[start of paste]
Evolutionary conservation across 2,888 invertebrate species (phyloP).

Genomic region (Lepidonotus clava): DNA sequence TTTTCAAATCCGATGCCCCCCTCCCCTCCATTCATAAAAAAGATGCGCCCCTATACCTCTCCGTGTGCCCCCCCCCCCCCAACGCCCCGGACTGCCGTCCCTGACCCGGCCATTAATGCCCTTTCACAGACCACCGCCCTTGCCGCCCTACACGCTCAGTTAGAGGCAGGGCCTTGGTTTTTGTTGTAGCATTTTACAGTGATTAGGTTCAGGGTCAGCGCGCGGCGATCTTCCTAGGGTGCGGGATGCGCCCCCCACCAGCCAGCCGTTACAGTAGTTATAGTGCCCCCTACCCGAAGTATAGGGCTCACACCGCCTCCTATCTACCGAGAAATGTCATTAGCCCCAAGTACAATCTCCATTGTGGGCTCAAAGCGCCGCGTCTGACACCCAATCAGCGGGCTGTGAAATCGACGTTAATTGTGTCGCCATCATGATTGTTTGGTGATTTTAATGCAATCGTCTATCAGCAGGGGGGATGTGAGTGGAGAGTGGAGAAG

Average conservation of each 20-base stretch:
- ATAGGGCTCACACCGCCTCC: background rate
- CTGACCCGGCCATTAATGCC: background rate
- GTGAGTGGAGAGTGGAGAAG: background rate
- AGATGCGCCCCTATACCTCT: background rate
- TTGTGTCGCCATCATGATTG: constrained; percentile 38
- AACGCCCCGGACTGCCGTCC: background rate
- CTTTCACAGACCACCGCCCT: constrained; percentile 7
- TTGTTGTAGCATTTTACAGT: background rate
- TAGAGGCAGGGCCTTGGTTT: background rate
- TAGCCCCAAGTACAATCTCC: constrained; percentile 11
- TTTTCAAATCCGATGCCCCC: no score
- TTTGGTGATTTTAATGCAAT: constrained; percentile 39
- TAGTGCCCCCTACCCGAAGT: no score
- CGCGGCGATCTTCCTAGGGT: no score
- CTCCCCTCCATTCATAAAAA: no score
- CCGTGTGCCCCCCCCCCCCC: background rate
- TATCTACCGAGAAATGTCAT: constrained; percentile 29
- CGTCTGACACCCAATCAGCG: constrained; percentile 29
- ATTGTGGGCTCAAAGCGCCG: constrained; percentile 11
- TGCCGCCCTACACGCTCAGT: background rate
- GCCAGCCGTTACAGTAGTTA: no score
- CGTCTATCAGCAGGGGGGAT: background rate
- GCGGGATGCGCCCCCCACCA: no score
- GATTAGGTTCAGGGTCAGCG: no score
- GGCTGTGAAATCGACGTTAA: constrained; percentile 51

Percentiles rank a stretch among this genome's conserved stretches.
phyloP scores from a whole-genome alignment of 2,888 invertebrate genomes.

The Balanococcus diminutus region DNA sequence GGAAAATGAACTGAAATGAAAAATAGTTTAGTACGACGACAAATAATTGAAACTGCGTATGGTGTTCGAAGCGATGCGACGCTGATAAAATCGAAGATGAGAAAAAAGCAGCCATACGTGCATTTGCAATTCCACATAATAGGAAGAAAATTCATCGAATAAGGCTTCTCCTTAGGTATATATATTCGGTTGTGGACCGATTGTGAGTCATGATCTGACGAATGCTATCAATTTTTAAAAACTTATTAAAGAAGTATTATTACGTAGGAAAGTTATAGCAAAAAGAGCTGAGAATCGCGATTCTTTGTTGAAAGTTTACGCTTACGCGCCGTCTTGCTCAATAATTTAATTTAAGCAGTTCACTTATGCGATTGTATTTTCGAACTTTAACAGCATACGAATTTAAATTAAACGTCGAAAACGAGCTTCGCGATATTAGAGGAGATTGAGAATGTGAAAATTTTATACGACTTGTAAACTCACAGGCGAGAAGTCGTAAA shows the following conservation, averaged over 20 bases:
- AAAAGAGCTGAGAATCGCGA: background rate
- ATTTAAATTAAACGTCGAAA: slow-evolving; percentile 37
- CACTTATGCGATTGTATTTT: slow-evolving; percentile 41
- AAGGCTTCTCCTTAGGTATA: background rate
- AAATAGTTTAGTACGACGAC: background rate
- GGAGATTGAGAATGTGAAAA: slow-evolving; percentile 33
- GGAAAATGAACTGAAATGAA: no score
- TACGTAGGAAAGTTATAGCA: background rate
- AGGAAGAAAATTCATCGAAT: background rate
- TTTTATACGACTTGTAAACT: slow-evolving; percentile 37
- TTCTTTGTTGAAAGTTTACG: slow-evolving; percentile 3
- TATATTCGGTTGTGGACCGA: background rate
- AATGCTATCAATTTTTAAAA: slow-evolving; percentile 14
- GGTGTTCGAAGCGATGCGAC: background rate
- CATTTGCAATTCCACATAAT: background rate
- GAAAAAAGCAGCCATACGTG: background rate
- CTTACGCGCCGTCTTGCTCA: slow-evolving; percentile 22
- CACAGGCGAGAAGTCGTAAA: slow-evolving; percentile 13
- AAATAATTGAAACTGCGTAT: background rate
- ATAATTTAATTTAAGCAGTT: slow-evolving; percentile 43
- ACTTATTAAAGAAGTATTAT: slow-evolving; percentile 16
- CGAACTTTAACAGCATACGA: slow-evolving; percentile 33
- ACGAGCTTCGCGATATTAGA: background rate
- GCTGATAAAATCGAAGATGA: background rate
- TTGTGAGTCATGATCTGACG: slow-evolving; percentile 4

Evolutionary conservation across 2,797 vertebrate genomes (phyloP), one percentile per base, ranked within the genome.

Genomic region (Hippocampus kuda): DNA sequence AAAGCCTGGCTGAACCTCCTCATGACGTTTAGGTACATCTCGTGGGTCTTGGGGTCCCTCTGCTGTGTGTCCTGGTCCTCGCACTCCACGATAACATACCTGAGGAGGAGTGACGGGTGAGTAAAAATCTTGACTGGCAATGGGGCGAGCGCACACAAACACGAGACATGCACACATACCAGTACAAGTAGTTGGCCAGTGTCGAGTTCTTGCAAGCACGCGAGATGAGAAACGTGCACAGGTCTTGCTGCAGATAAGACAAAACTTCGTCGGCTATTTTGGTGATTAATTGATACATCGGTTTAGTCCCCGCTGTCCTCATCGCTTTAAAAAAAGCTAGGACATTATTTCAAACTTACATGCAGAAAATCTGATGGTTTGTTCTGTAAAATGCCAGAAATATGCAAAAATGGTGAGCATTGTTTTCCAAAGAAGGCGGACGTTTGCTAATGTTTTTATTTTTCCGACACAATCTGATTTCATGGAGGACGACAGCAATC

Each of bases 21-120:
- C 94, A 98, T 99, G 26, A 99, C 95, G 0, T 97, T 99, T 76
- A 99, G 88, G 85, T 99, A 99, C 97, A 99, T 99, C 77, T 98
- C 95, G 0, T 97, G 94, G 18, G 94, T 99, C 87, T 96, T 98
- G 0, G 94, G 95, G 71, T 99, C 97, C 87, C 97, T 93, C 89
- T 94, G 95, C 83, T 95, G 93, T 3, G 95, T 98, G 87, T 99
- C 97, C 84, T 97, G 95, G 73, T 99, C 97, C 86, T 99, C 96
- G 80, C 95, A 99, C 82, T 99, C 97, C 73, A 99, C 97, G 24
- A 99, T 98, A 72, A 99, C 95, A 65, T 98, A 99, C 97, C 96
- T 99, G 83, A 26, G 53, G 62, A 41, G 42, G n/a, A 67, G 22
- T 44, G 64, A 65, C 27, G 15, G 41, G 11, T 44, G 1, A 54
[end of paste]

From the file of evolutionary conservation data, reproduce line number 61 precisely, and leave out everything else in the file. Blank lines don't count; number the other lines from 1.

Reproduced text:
- A 99, G 88, G 85, T 99, A 99, C 97, A 99, T 99, C 77, T 98